This room functions as a conservatory in two respects: it is a place both for displaying plants and for enjoying music. George Eastman often referred to it as "my music room." Originally the conservatory was furnished with wicker chairs, and the walls were covered with dark green lattice.
The wicker furniture came from Eastman’s former house, known as Soule House at 400 (now 1050) East Avenue. The chairs remained into the 1920s even though designer Francis Bacon urged Eastman to replace the wicker and hanging basket light fixture.
In the 1920s Eastman entrusted the decoration of the conservatory to former Rochesterian Elizabeth Averell Rogerson, cousin to James Averell, in whose memory the Memorial Art Gallery was given. It was she who counseled Eastman to replace the lattice with the grilles by Samuel Yellin. She also suggested that he buy a few hundred canvas camp chairs for his Sunday evening musicales, which he did. In 1924, from designs first prepared by Carl Schmidt of Gordon & Kaelber, iron grilles for the walls were forged by Samuel Yellin. a nationally known metal worker whose larger commissions made him the first craftsman in America to be honored with a medal from the American Institute of Architects. Two of the grilles covered sound filters from the second floor where the new organ pipes were installed.
In 1928, on his second African safari, Eastman shot an elephant that had only one tusk. Two wooden tusks were made for the mounted head, and the original ivory tusk was displayed as it is now shown in this room.
In 1899, in his former home, Eastman had installed an Aeolian pump organ with a self-playing attachment. About 1904, he decided to install an organ in his new home. One visiting organist later called this new organ, "a tonal and mechanical wonder . . . the last word in organ building and in many respects absolutely unique." In 1918-19, a new four-manual Aeolian solo organ was installed in the room above the dining room. Both organs could be played from one central console. Special stairs and scaffolding were built to bring in seventy ranks of pipes.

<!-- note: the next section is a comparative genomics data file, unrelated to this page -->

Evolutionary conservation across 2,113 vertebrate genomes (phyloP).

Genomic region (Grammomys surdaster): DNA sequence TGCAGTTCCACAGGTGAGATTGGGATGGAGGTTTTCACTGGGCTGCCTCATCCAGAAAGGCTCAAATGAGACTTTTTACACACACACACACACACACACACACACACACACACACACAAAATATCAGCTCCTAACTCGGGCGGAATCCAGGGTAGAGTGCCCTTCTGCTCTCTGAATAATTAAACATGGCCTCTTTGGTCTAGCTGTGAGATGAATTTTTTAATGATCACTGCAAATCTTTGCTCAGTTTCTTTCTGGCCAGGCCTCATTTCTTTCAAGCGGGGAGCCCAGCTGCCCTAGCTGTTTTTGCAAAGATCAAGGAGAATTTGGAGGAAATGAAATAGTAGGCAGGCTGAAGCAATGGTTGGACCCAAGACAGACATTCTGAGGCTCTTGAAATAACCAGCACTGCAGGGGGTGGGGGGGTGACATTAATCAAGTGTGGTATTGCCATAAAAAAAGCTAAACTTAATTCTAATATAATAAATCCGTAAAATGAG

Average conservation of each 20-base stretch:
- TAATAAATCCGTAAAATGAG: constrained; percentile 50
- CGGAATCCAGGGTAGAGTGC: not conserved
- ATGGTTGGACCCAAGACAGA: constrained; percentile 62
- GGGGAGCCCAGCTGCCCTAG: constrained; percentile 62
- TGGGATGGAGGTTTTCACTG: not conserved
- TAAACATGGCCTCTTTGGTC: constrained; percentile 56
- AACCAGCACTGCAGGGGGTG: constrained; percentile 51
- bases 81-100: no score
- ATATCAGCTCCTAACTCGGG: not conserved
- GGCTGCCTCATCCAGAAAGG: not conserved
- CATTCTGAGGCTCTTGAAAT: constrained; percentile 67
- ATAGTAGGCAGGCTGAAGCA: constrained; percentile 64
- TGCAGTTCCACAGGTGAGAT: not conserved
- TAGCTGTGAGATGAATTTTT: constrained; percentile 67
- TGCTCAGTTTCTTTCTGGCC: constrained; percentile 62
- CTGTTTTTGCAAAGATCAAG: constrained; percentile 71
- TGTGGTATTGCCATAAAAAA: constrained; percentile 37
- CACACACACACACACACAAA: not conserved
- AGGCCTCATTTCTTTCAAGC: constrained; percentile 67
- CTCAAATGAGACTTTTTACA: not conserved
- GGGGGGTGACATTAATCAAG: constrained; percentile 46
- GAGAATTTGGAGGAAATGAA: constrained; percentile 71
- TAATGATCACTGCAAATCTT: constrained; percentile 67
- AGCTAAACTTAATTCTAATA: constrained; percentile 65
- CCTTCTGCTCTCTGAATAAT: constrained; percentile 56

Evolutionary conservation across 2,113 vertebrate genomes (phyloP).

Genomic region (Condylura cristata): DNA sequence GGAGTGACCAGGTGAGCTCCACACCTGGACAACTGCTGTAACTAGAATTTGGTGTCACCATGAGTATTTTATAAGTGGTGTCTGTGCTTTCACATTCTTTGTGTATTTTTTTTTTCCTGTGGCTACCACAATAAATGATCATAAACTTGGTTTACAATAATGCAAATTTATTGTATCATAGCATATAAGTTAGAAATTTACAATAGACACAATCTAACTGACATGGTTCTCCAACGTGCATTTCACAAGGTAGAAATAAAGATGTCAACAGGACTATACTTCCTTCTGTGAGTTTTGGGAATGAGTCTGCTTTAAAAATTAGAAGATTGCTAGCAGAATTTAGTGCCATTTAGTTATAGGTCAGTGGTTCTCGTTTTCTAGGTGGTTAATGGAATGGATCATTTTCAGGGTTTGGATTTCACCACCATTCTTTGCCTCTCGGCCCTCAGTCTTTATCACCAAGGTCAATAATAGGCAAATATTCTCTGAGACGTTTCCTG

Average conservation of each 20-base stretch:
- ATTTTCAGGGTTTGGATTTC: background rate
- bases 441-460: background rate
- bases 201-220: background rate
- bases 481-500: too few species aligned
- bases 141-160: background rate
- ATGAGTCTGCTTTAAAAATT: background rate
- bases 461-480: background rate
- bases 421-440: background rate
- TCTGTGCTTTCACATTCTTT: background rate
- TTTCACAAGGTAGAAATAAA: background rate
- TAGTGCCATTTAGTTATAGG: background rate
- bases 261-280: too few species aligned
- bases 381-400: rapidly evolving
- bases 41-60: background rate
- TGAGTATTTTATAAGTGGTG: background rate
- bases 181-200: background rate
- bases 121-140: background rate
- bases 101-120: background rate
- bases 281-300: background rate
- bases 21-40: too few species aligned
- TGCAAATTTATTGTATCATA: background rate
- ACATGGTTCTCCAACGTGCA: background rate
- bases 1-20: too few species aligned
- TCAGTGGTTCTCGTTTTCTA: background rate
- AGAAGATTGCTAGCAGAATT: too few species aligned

George Eastman's Aeolian pipe organ functioned as his alarm clock. At exactly 7:30 a.m. on weekdays and 8:00 a.m. on Sundays, his bedroom door opened, and he descended the grand stairs surrounded by music.
The conservatory was designed in 1905 by architect J. Foster warner as a giant cube, 30' x 30' and two stories tall. But Eastman "found it too nearly square," and as early as 1910 was contemplating ways of enlarging the room without destroying the silhouette of the exterior of the house or the layout of the terrace garden. Finally in 1919, he decided to cut the house in half between the conservatory and the dining room, rolling the rear half back nine feet four inches on railroad tracks. "They cut a piece out of the covered walk," he reported to a friend, "and shoved the whole thing along to fill the gap." It took five weeks to jack up the rear wing, weighing 2,500 tons, and eight hours to move it along the tracks.
When the house-cutting project was complete, architect William G. Kaelber, who thought Eastman "was foolish to conduct such an expensive operation to get only nine feet," admitted that he had "received a lesson in proportion." A slight difference in the grain of the marble floor is the only indication of where this new bay was inserted.
You need to have a full view of this beautiful, two-story room, full of light and greenery, that reflects so much of Mr. Eastman’s life-long interests. At the end of the room, behind the fernery, is an Aeolian organ. Look up and you will see that the pipes extend behind the lattice work on the second floor. In actuality, they extend even further to the third floor. Mr. Eastman was interested in “heavy, rolling cathedral tones,” and that’s what he had.
An organist, Harold Gleason, was hired to play every day beginning at 7:30 AM in the morning during the week, and at 8:00 AM on the weekends. Mr. Eastman came down to breakfast to music -- music that filled the house. He often invited guests for breakfast, and the organist accompanied their talk with music. Musicales would conclude with after-dinner entertainment, in the conservatory. The night would usually end with a spectacular organ solo, with the whole house as the sound chamber. Mr. Eastman’s favorite was Gounod’s “Marche Romaine.” He asked that the organist play it at the end of his funeral service. His exact words were, “ … we’ll give them hell, Harold, when they carry me out the front door.”
With his usual inventiveness, Mr. Eastman had the first remote control! He had a player piano mechanism attached to the organ, and with a remote panel he could turn the music on from his bedroom or the library. With a radio and a gramophone added for his entertainment, music always signaled to the staff that Mr. Eastman had arrived home. Though people were critical of his choices in music (Wagner and no Bach, please) and often thought he never really understood music, it was a certainty that it was important to his well being and to his spirit.
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